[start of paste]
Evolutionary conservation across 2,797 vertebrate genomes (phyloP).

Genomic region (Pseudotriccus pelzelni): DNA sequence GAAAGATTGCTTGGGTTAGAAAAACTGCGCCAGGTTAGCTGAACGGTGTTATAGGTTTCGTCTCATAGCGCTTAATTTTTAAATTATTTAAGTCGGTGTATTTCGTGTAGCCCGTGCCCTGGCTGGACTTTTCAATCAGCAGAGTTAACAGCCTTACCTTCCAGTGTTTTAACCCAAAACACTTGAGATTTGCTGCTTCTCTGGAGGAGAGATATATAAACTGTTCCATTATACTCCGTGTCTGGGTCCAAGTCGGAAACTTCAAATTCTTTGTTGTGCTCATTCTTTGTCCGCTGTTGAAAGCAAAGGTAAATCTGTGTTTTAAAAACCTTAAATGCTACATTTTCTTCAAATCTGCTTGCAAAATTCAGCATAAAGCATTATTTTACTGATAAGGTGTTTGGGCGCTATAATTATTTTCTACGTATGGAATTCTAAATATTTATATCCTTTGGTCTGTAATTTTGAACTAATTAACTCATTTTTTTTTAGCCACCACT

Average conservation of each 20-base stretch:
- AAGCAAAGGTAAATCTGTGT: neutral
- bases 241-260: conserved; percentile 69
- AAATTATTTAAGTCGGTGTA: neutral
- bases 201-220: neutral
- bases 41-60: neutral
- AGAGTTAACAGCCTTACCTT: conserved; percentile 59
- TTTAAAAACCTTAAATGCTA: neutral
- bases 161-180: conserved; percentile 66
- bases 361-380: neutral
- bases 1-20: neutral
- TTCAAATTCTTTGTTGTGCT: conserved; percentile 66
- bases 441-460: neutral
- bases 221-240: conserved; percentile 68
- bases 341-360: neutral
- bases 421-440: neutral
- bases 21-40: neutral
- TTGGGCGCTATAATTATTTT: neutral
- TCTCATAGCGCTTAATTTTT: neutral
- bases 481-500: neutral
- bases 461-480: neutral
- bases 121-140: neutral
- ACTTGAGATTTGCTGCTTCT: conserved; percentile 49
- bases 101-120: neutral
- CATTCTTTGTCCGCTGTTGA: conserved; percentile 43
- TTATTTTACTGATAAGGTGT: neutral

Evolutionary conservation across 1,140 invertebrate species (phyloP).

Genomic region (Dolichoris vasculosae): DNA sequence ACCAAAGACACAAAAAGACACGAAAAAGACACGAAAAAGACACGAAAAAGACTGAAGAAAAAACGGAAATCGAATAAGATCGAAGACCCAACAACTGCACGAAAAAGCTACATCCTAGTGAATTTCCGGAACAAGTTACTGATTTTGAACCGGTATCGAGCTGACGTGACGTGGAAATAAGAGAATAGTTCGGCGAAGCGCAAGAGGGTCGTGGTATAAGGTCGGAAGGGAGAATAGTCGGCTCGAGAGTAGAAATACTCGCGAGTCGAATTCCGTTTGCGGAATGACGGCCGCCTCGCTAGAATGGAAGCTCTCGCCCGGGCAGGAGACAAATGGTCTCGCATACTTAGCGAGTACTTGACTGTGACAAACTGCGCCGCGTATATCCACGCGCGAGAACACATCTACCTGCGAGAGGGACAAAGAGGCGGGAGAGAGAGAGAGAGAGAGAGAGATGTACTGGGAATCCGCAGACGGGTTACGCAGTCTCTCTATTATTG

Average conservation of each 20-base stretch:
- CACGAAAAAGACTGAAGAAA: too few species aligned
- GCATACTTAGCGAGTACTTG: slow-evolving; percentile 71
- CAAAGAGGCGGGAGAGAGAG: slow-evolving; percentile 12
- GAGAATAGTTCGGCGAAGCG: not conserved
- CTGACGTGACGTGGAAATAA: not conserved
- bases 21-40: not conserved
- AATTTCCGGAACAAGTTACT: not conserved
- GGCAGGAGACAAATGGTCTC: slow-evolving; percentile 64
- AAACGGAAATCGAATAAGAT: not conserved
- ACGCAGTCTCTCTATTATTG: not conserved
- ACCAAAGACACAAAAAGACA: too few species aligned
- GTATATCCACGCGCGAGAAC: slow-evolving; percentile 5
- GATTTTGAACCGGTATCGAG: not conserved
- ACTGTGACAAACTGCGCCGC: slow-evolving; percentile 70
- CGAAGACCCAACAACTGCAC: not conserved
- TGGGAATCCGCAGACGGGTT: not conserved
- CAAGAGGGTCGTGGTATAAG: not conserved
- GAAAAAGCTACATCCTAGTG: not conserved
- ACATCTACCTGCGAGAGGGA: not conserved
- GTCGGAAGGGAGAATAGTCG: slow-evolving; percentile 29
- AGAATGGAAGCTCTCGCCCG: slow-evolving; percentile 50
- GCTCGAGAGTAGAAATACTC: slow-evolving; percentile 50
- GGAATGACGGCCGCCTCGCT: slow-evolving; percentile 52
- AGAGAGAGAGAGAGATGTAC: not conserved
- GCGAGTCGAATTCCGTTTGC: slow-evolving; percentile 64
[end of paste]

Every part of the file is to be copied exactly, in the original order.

Evolutionary conservation across 2,797 vertebrate genomes (phyloP).

Genomic region (Pseudotriccus pelzelni): DNA sequence GAAAGATTGCTTGGGTTAGAAAAACTGCGCCAGGTTAGCTGAACGGTGTTATAGGTTTCGTCTCATAGCGCTTAATTTTTAAATTATTTAAGTCGGTGTATTTCGTGTAGCCCGTGCCCTGGCTGGACTTTTCAATCAGCAGAGTTAACAGCCTTACCTTCCAGTGTTTTAACCCAAAACACTTGAGATTTGCTGCTTCTCTGGAGGAGAGATATATAAACTGTTCCATTATACTCCGTGTCTGGGTCCAAGTCGGAAACTTCAAATTCTTTGTTGTGCTCATTCTTTGTCCGCTGTTGAAAGCAAAGGTAAATCTGTGTTTTAAAAACCTTAAATGCTACATTTTCTTCAAATCTGCTTGCAAAATTCAGCATAAAGCATTATTTTACTGATAAGGTGTTTGGGCGCTATAATTATTTTCTACGTATGGAATTCTAAATATTTATATCCTTTGGTCTGTAATTTTGAACTAATTAACTCATTTTTTTTTAGCCACCACT

Average conservation of each 20-base stretch:
- AAGCAAAGGTAAATCTGTGT: neutral
- bases 241-260: conserved; percentile 69
- AAATTATTTAAGTCGGTGTA: neutral
- bases 201-220: neutral
- bases 41-60: neutral
- AGAGTTAACAGCCTTACCTT: conserved; percentile 59
- TTTAAAAACCTTAAATGCTA: neutral
- bases 161-180: conserved; percentile 66
- bases 361-380: neutral
- bases 1-20: neutral
- TTCAAATTCTTTGTTGTGCT: conserved; percentile 66
- bases 441-460: neutral
- bases 221-240: conserved; percentile 68
- bases 341-360: neutral
- bases 421-440: neutral
- bases 21-40: neutral
- TTGGGCGCTATAATTATTTT: neutral
- TCTCATAGCGCTTAATTTTT: neutral
- bases 481-500: neutral
- bases 461-480: neutral
- bases 121-140: neutral
- ACTTGAGATTTGCTGCTTCT: conserved; percentile 49
- bases 101-120: neutral
- CATTCTTTGTCCGCTGTTGA: conserved; percentile 43
- TTATTTTACTGATAAGGTGT: neutral

Evolutionary conservation across 1,140 invertebrate species (phyloP).

Genomic region (Dolichoris vasculosae): DNA sequence ACCAAAGACACAAAAAGACACGAAAAAGACACGAAAAAGACACGAAAAAGACTGAAGAAAAAACGGAAATCGAATAAGATCGAAGACCCAACAACTGCACGAAAAAGCTACATCCTAGTGAATTTCCGGAACAAGTTACTGATTTTGAACCGGTATCGAGCTGACGTGACGTGGAAATAAGAGAATAGTTCGGCGAAGCGCAAGAGGGTCGTGGTATAAGGTCGGAAGGGAGAATAGTCGGCTCGAGAGTAGAAATACTCGCGAGTCGAATTCCGTTTGCGGAATGACGGCCGCCTCGCTAGAATGGAAGCTCTCGCCCGGGCAGGAGACAAATGGTCTCGCATACTTAGCGAGTACTTGACTGTGACAAACTGCGCCGCGTATATCCACGCGCGAGAACACATCTACCTGCGAGAGGGACAAAGAGGCGGGAGAGAGAGAGAGAGAGAGAGAGATGTACTGGGAATCCGCAGACGGGTTACGCAGTCTCTCTATTATTG

Average conservation of each 20-base stretch:
- CACGAAAAAGACTGAAGAAA: too few species aligned
- GCATACTTAGCGAGTACTTG: slow-evolving; percentile 71
- CAAAGAGGCGGGAGAGAGAG: slow-evolving; percentile 12
- GAGAATAGTTCGGCGAAGCG: not conserved
- CTGACGTGACGTGGAAATAA: not conserved
- bases 21-40: not conserved
- AATTTCCGGAACAAGTTACT: not conserved
- GGCAGGAGACAAATGGTCTC: slow-evolving; percentile 64
- AAACGGAAATCGAATAAGAT: not conserved
- ACGCAGTCTCTCTATTATTG: not conserved
- ACCAAAGACACAAAAAGACA: too few species aligned
- GTATATCCACGCGCGAGAAC: slow-evolving; percentile 5
- GATTTTGAACCGGTATCGAG: not conserved
- ACTGTGACAAACTGCGCCGC: slow-evolving; percentile 70
- CGAAGACCCAACAACTGCAC: not conserved
- TGGGAATCCGCAGACGGGTT: not conserved
- CAAGAGGGTCGTGGTATAAG: not conserved
- GAAAAAGCTACATCCTAGTG: not conserved
- ACATCTACCTGCGAGAGGGA: not conserved
- GTCGGAAGGGAGAATAGTCG: slow-evolving; percentile 29
- AGAATGGAAGCTCTCGCCCG: slow-evolving; percentile 50
- GCTCGAGAGTAGAAATACTC: slow-evolving; percentile 50
- GGAATGACGGCCGCCTCGCT: slow-evolving; percentile 52
- AGAGAGAGAGAGAGATGTAC: not conserved
- GCGAGTCGAATTCCGTTTGC: slow-evolving; percentile 64